Terbium deposits can only be found with great effort. A modified protein could change that.
The rare earth metal terbium is used in numerous technologies. It is used to manufacture semiconductors, but also serves as an activator for fluorescent phosphors. Neodymium-iron-boron magnets become even more powerful with the addition of terbium. However, the detection of terbium deposits is very complex. In the laboratory, mass spectrometric analysis methods are used for this purpose. These are much more accurate than mobile test methods, but correspondingly more expensive, writes Science Daily. A new method has now been developed at Pennsylvania State University that detects traces of the metal even in acidic environments. This is where conventional mobile detection methods fail. The method is based on the property of the protein lanmodulin to bind lanthanides such as terbium. To specifically optimize the protein for detecting terbium, the amino acid tryptophan was added. As soon as terbium is bound, the metal glows green. The intensity of this luminescence allows conclusions to be drawn about the concentration in the sample. The sensor can now be used to detect terbium in mine wastewater, among other things. These could thus become a completely new source for the extraction of the strategic raw material.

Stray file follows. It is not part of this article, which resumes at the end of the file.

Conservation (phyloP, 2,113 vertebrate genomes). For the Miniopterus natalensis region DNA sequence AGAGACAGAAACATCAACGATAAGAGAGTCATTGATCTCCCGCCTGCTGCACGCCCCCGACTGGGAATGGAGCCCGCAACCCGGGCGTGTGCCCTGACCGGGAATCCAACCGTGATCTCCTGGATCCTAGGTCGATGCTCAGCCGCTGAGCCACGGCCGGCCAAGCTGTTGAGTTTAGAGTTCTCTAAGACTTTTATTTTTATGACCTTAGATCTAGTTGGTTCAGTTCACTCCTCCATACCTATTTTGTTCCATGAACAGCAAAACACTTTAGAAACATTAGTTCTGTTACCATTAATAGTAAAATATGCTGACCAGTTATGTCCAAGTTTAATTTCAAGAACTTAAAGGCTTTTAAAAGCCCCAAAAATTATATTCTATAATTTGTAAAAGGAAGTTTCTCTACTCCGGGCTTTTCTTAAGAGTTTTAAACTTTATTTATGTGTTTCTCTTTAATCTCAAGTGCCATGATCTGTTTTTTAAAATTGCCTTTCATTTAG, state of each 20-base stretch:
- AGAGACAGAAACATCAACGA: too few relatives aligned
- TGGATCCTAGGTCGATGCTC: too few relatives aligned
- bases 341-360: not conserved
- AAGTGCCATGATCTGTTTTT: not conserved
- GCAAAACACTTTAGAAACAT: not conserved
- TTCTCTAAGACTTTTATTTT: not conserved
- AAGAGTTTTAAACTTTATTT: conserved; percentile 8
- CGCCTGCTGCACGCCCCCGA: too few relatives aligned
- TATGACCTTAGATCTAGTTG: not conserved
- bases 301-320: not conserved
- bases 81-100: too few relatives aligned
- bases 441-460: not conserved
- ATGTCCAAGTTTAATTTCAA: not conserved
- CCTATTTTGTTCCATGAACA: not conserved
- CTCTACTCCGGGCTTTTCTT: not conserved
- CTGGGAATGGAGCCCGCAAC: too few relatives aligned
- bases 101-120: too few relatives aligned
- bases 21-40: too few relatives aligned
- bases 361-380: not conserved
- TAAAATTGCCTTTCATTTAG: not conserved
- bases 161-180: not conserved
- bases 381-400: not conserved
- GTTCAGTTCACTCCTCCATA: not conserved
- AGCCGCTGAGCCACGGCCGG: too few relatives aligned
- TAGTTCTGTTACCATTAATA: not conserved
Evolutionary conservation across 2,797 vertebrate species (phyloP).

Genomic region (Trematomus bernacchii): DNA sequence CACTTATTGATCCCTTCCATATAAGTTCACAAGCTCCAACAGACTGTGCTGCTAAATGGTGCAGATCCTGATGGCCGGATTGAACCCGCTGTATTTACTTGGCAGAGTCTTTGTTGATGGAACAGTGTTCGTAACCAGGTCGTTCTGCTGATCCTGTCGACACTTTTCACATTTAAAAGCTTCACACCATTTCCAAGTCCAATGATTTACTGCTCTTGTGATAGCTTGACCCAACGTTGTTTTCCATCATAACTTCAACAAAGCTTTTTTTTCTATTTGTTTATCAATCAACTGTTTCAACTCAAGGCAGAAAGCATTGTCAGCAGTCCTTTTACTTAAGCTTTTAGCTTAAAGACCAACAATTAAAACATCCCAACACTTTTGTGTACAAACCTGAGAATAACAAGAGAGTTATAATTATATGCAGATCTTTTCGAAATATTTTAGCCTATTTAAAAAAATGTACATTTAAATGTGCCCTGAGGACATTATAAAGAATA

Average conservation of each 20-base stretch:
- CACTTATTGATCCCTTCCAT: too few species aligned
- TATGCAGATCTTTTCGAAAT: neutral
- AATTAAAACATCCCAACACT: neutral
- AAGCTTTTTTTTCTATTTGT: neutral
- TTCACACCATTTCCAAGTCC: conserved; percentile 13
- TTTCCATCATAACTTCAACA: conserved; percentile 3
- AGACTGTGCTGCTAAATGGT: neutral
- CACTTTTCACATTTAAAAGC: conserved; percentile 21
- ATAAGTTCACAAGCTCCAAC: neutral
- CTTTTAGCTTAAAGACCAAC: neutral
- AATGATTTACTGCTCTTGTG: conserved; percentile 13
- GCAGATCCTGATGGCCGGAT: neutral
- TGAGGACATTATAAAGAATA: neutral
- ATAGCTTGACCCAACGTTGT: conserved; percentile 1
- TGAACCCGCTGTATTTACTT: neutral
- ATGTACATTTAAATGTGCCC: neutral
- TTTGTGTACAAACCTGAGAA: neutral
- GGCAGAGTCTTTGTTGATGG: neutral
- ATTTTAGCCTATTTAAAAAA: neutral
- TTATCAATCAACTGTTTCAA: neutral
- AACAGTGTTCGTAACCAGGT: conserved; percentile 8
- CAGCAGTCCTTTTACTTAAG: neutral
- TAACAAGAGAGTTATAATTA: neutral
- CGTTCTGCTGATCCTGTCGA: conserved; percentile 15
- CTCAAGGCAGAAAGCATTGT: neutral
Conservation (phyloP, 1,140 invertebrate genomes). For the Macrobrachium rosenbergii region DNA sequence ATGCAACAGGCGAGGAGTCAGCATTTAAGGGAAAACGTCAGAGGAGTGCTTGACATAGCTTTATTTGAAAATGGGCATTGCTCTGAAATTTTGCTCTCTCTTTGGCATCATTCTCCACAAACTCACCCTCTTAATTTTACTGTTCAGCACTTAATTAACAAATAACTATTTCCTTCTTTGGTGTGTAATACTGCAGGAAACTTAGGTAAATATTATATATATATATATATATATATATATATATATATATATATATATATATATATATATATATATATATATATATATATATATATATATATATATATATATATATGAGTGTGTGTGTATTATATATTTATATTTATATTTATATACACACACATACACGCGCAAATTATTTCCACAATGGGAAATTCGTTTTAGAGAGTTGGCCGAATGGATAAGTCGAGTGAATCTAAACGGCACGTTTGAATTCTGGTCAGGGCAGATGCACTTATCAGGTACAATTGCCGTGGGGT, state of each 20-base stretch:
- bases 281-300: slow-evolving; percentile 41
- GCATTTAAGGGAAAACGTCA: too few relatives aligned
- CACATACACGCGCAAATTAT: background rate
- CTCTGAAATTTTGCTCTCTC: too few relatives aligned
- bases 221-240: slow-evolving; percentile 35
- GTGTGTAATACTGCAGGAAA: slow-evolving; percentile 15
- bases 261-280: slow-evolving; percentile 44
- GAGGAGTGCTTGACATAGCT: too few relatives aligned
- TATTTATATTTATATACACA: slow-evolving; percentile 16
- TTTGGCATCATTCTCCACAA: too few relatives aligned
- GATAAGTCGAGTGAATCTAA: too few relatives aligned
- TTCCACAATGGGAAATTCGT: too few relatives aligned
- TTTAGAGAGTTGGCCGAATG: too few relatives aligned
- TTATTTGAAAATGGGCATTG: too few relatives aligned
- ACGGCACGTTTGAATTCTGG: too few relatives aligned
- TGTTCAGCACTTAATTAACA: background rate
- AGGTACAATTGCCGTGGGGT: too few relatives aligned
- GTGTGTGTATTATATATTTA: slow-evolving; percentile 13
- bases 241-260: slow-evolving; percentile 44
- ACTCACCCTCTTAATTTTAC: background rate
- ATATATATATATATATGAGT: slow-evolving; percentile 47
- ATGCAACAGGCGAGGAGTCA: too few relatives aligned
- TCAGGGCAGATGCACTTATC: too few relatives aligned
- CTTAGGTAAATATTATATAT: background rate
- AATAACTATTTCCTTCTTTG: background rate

The sensor is also to be optimized for other rare earths.